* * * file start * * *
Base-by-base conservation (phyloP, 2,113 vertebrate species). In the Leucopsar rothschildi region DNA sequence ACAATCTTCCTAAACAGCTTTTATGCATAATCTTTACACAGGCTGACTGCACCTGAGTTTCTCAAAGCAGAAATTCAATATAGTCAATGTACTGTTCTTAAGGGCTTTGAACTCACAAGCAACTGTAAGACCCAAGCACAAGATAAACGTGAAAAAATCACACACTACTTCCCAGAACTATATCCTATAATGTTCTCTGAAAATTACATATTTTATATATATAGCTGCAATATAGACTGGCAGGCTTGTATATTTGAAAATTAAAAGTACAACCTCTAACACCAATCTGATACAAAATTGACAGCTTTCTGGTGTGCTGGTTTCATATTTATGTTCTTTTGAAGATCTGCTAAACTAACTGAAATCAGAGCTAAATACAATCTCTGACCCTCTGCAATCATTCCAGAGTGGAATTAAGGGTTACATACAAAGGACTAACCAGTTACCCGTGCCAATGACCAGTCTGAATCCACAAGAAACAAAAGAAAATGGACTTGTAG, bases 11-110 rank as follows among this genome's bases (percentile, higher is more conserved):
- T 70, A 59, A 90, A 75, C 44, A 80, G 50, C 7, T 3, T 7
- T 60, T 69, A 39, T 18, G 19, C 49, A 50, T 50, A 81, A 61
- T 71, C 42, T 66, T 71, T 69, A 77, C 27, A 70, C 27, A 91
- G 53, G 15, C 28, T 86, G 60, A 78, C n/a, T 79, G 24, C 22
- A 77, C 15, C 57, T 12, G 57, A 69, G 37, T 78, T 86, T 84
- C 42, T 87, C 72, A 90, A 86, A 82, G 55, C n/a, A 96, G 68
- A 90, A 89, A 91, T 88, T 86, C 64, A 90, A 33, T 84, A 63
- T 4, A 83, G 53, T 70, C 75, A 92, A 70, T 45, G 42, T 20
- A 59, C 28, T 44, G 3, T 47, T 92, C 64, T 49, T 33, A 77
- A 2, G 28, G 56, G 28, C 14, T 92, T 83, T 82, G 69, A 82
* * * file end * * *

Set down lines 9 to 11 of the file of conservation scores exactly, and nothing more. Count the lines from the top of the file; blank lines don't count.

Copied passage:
- T 4, A 83, G 53, T 70, C 75, A 92, A 70, T 45, G 42, T 20
- A 59, C 28, T 44, G 3, T 47, T 92, C 64, T 49, T 33, A 77
- A 2, G 28, G 56, G 28, C 14, T 92, T 83, T 82, G 69, A 82